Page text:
Tomorrow sees the launch of Studio, Britain's first women's film magazine. Launched by Louise Robina Happé, a film fan who objects to generic film magazines being put in the men's section of WH Smith, it's aimed at women who love film and the launch edition includes an interview with Anne Hathaway, as well as tips from a Hollywood makeup artist and features on fashion. But much as I love film, I won't be buying it.
I know that there's an imbalance of female film makers, there are far too few female film critics and I despair at the rise of Disney princesses, but the answer is not to create an exclusive women-only world where women write about women and only women read it. We need better representation in mainstream magazines; we need to address the issues that mean women can't take part on the same basis as men; we need to raise the aspirations of girls and broaden their horizons so that they have a wide range of role models. We don't need a ghetto.
If that seems hypocritical coming from someone who runs a network for women, then maybe there's some misunderstanding about what Sophia Network exists for. We believe passionately that women and men need to work together in partnership in all areas of life; that's how we were created and if one sex is missing, or silenced, or disregarded then we all miss out. So yes, there are times when it's appropriate to do events or training for just women or just men. Our communication skills training, for example, was just for women so we could address the specific issues that women might encounter. Our leadership training programme for teenage girls takes place without boys around, because in our experience that enables those girls to participate fully rather than deferring to the boys as they tend to do in a mixed setting. But that single-sex work is always a means to an end - never our ultimate destination. We want to see women equipped to communicate clearly and passionately in whatever context they might find themselves, not just speaking to a group of women. We want to see teenage girls developing leadership skills and using them in lots of different contexts, not just to lead other groups of girls.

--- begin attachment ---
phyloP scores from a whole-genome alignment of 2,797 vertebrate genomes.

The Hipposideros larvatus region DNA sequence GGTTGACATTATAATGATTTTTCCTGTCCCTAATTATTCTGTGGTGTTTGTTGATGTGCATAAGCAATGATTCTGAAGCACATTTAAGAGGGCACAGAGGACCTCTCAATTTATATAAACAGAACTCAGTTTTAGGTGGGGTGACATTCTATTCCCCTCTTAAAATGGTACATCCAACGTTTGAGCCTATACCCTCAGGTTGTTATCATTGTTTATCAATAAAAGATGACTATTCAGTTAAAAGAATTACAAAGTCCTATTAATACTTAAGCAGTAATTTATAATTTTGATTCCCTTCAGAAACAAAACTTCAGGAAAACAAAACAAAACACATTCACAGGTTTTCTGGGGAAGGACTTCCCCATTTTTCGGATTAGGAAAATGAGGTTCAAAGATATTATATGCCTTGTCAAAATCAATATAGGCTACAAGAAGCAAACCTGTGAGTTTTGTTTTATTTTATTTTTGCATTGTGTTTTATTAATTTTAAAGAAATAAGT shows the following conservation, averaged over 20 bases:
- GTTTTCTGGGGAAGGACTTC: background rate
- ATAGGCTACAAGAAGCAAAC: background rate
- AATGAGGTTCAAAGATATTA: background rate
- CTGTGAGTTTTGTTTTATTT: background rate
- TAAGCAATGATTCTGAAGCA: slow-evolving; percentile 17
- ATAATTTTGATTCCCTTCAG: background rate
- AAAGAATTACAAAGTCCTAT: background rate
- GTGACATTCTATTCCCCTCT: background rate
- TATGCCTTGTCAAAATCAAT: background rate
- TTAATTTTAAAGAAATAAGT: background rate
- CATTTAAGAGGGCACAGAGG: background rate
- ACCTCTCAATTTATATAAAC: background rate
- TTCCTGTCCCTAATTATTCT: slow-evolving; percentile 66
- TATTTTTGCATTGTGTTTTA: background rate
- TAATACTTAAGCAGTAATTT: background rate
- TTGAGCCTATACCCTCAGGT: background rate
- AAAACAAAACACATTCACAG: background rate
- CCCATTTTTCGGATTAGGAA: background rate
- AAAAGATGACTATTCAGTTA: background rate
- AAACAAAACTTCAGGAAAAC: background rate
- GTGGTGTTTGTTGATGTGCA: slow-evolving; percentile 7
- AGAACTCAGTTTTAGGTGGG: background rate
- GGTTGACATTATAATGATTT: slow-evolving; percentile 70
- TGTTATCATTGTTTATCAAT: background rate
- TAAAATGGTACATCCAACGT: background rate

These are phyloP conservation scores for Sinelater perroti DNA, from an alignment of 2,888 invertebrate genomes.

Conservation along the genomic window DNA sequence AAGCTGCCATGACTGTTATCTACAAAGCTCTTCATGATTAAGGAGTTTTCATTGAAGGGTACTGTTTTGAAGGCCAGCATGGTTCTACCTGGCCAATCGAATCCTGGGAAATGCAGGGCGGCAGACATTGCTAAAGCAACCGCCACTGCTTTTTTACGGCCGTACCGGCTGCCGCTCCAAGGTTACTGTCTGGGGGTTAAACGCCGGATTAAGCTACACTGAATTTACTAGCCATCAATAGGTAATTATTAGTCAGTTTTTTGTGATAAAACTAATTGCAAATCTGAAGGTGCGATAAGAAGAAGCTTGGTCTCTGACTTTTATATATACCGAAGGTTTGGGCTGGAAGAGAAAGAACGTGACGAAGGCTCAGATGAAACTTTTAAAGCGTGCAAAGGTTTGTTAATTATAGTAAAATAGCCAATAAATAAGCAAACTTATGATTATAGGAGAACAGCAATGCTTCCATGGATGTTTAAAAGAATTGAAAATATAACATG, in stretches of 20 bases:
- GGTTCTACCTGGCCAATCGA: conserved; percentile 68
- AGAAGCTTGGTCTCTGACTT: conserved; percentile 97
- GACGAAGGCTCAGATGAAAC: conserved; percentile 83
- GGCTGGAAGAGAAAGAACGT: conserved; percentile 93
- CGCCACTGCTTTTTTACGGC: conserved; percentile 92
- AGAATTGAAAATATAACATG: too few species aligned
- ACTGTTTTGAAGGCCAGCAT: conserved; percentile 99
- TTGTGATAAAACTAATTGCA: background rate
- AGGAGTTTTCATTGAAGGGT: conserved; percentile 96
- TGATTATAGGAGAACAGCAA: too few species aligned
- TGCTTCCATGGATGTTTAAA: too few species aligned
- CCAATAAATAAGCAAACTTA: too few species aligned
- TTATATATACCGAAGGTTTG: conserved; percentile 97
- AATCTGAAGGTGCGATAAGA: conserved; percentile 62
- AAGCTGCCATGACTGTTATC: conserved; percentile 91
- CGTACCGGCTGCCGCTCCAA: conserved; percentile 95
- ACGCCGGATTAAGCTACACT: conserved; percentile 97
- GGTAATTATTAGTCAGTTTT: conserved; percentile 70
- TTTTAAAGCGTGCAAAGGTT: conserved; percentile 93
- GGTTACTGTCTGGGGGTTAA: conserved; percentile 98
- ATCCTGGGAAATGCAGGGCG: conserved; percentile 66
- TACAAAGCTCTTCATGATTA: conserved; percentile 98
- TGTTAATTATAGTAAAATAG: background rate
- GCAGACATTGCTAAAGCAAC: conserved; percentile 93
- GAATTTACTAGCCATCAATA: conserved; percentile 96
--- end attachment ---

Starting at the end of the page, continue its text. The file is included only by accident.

I'm concerned that there seems to be an increasing number of single-sex groups in the church - men's breakfasts and women's pampering evenings - that, like Studio, just seem to reinforce stereotypes and force us apart rather than addressing the more challenging task of encouraging and equipping men and women to communicate and work well together. So I won't be buying Studio magazine, but I will keep banging the drum for partnership and equality.